Self-Reflection: An approach to prioritizing mental health

Senior Maggie Moore takes time to journal during her break in between classes. By journaling, she is able to reflect upon her personal goals and find gratitude for the day ahead.

Kendall Luther, XPress Photo

Senior Maggie Moore takes time to journal during her break in between classes. By journaling, she is able to reflect upon her personal goals and find gratitude for the day ahead.

Kendall Luther, Staff Writer

In Julia Bonilla’s recent XPress article, “Prioritizing mental health creates a healthier student lifestyle,” she discusses the importance of prioritizing mental health, but one may wonder how exactly to begin.

Bonilla noted that students are busier than ever with hectic schedules and challenging coursework, leaving mental health to fall in students’ priority lists. Unfortunately, depreciating the importance of mental health can only have negative implications. 

According to the National Institutes of Health, nearly one in three teenagers will experience an anxiety disorder before they turn 18 years old. Rates of depression, anxiety and other mental illnesses continue to rise alongside society’s demands for achievement. 

To better combat these struggles, it is essential for students to incorporate a method for coping with the mental and physical demands of day-to-day high school experiences.

Olivia Long, Xavier’s AP Psychology teacher, said, “If you can pause and reflect – hopefully with a little bit of compassion and without judgment – on what you’re feeling and then name it, you’re less likely to feel overwhelmed with anxiety or depression.”

Self-reflection is a powerful tool that can be used to improve mental health. Studies have found that daily self-reflection provides a variety of benefits, including strong relationships and connections, proficient social skills and high self-esteem.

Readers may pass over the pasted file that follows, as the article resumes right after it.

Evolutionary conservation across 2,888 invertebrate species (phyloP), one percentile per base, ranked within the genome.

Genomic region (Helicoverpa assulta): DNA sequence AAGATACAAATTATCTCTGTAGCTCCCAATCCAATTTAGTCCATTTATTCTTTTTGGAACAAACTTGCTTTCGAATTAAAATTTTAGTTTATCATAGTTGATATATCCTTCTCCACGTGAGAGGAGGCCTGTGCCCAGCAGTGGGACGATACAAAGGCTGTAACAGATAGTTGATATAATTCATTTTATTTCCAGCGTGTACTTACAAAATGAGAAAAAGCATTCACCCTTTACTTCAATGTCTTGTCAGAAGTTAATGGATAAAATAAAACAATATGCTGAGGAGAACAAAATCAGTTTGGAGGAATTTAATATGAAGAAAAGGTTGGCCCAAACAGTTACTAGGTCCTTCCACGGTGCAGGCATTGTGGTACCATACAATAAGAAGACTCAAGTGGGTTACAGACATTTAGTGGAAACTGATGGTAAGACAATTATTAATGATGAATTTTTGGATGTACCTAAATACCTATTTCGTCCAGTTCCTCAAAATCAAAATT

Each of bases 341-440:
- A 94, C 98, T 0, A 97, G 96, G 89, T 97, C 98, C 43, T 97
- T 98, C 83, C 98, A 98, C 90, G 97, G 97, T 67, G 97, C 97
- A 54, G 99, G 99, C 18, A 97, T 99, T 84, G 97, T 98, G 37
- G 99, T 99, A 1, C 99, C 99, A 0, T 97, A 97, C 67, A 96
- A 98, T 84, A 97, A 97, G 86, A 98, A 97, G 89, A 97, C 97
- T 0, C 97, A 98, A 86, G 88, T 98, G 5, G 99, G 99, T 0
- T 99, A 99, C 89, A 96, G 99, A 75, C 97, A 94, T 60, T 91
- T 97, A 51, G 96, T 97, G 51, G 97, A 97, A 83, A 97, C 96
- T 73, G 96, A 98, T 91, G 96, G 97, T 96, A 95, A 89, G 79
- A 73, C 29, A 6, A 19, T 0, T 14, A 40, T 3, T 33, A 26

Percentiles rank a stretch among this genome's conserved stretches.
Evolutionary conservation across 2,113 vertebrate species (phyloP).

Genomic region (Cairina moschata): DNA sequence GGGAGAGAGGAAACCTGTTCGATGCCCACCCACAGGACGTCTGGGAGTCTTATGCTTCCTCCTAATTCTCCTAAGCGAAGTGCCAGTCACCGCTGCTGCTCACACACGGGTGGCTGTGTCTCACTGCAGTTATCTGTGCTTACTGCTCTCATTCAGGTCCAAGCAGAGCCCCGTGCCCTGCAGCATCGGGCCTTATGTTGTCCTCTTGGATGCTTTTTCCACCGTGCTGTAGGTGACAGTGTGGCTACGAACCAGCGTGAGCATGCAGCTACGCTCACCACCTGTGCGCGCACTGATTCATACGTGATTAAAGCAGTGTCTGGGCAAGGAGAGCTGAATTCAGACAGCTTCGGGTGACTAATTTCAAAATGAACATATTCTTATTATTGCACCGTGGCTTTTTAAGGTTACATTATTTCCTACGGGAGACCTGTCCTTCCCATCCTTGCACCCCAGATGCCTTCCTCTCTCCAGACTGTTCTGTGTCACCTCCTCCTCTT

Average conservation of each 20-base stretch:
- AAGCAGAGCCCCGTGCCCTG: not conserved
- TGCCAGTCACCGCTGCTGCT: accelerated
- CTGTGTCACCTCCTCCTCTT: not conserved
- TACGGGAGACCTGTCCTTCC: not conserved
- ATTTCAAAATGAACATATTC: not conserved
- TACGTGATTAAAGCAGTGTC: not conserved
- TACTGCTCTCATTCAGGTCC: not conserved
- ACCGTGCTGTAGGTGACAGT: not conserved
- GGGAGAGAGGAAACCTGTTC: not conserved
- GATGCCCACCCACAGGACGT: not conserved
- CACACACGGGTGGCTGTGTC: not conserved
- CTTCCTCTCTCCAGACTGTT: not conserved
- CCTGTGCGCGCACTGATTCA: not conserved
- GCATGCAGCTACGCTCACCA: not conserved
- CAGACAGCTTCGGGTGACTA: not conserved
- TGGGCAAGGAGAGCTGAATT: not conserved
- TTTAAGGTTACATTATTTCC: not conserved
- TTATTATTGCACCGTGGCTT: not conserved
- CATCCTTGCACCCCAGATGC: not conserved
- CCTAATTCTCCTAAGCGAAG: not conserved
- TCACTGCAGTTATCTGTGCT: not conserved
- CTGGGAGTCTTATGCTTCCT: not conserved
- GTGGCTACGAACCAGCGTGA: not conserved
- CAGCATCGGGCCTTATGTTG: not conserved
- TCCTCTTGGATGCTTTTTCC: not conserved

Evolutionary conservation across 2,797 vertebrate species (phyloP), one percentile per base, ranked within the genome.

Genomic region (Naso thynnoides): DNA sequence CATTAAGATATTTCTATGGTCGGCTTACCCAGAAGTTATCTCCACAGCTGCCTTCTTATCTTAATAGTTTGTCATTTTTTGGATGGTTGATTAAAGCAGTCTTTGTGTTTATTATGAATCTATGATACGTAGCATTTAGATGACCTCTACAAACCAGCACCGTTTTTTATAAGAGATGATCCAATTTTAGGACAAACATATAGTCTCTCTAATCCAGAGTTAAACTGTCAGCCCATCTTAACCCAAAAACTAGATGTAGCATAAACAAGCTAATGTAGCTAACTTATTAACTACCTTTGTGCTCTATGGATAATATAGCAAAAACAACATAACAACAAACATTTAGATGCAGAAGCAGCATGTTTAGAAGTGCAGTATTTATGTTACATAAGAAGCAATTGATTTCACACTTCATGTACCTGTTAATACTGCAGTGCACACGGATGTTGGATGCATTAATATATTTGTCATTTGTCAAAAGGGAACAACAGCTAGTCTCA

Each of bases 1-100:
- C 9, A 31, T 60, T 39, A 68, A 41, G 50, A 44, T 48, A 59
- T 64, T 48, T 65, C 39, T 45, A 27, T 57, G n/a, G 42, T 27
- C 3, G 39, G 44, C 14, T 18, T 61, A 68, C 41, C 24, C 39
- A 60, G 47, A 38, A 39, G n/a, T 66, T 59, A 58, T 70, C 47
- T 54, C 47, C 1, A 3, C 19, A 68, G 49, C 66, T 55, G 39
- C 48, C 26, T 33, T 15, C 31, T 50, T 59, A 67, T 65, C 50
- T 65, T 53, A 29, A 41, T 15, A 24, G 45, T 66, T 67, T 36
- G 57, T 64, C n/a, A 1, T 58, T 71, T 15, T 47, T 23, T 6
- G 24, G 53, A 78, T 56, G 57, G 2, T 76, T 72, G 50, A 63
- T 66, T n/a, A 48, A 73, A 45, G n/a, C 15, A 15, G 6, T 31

Cara Gillem, Xavier’s nurse, believes that if students can deeply self-reflect and determine what is bothering them, they can find satisfaction in themselves and avoid comparing themselves to others. 

There are many techniques for incorporating self-reflection into a daily routine. From journaling to meditation, the opportunities are endless. Many Xavier staff and students have utilized these reflection techniques to improve their emotional well-beings.

Freshman Stella Chamoff ‘25 has found self-reflection exercises to ground her and determine the origins of her stress. “I look at my past week and list good, bad, easy and hard things. Then, I think about how I could improve the bad and hard things,” said Chamoff.

Kathleen MacLeod-Ryan, behavioral health and licensed clinical counselor, uses self-reflective questions, such as “what could I do differently?” or “where would I have a re-do?” She says, “It’s a nice way to tie up loose ends at the end of the day.”

Long encourages students to incorporate gratitude into their reflections, using a technique from “The Happiness Lab” podcast by Dr. Laurie Santos which revolves around three points of gratitude: something, someone and something about yourself. 

It is important to avoid the traps of insincere self-reflection. MacLeod-Ryan believes that self-reflection is “really important but also really hard.” She encourages students to be open and honest with their self-reflections in order to truly reap the benefits of the exercise.

“Here at Xavier, I come across a lot of girls who are hard on themselves,” Kathleen Gannon, director of counseling and counseling department chair, said, “but I just think this environment gives students the opportunity to shine and be strong. I think there are lots of opportunities to be self-reflective if they take advantage of them.”

By taking a few moments to engage in self-reflection techniques, students may better exercise self-control and awareness, leading to improved mental health and greater enjoyment of day-to-day experiences.